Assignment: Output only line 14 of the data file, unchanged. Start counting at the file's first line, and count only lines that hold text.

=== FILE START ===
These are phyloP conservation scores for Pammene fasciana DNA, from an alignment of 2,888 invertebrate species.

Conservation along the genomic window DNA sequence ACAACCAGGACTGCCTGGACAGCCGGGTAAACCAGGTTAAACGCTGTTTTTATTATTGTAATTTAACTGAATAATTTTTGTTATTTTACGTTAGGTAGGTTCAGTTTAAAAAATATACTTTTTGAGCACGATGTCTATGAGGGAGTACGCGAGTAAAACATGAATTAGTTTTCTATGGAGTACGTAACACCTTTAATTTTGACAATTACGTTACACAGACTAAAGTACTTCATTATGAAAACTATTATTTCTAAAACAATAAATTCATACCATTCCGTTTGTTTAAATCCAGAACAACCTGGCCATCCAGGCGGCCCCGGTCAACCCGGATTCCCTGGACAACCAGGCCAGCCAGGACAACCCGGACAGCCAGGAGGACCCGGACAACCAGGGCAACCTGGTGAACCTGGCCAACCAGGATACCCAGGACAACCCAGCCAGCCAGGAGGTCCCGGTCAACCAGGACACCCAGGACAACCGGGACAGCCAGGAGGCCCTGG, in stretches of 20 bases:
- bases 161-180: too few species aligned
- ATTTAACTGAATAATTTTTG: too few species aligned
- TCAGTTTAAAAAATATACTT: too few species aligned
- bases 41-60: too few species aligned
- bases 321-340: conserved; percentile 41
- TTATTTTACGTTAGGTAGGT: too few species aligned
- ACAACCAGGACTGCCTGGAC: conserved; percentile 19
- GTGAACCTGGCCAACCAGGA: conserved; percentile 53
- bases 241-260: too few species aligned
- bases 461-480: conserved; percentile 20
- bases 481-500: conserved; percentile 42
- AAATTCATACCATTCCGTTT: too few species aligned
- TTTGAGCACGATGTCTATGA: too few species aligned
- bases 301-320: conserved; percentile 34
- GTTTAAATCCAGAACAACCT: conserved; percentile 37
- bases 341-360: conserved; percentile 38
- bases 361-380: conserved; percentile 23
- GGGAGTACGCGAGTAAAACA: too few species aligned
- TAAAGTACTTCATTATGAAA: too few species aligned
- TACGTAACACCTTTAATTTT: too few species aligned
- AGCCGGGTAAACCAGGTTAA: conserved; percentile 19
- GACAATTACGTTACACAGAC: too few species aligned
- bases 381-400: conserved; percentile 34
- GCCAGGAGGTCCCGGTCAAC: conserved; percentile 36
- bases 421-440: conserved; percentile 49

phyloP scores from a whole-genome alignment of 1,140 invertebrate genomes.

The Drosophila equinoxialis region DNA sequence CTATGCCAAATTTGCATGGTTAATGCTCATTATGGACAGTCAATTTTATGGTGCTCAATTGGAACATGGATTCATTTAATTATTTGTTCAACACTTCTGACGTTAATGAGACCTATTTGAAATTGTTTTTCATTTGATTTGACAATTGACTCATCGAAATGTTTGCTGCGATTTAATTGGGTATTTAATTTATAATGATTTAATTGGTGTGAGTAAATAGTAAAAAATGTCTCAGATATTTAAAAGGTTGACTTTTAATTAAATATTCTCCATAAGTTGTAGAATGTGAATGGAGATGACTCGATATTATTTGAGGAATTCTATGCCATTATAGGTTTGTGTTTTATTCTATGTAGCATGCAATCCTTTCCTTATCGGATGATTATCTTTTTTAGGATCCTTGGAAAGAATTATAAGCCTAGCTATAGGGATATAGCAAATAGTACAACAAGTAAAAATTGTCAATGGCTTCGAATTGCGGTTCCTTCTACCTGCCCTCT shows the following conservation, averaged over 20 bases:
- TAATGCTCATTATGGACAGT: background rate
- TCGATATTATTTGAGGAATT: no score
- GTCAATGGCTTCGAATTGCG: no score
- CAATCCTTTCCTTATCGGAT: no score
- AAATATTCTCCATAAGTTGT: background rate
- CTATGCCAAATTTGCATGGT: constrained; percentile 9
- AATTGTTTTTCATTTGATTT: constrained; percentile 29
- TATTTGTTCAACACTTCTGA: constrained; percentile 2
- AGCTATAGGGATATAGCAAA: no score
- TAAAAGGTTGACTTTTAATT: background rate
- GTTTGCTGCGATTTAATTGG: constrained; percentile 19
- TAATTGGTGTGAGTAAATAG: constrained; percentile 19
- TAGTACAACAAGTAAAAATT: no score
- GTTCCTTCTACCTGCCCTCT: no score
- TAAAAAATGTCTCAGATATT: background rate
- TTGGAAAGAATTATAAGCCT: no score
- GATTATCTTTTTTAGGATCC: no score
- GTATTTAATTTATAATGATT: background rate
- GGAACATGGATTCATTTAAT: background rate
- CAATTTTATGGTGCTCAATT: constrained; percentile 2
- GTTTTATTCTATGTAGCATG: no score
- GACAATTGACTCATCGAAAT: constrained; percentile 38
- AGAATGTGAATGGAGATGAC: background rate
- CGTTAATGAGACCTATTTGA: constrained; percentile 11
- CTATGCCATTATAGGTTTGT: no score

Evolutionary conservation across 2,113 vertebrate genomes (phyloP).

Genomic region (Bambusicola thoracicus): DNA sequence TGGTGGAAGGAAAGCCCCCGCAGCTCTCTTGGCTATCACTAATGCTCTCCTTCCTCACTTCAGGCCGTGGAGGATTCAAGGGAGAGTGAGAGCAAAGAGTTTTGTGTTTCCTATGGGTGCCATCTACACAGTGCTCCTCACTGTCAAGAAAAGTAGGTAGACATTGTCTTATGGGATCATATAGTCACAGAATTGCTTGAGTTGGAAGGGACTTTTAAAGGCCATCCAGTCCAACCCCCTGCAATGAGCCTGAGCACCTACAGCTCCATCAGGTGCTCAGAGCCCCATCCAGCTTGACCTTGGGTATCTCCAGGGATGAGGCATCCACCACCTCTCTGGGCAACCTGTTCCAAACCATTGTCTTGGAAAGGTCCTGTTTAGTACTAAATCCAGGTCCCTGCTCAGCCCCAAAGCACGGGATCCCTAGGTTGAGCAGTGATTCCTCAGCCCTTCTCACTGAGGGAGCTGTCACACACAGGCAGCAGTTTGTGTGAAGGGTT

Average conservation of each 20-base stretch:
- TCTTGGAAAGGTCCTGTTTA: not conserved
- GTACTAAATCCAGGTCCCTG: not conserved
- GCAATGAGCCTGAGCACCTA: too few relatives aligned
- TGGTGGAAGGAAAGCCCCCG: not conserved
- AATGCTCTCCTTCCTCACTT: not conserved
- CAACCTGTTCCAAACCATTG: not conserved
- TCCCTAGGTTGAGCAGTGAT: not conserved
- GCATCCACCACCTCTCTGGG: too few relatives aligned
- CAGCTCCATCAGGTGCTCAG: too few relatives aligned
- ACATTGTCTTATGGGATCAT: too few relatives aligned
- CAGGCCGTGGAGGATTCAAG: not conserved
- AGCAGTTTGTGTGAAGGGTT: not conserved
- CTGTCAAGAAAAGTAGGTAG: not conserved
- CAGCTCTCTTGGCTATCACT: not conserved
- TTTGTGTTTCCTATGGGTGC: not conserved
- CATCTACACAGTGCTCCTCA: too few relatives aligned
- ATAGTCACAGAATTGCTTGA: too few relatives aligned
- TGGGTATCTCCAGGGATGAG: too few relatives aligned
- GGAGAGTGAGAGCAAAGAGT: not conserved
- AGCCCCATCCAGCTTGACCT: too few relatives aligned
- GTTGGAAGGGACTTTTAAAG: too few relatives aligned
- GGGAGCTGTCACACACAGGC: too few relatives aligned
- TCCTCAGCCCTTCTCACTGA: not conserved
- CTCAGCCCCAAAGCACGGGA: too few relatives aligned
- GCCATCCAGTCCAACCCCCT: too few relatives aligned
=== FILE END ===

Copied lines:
- AAATTCATACCATTCCGTTT: too few species aligned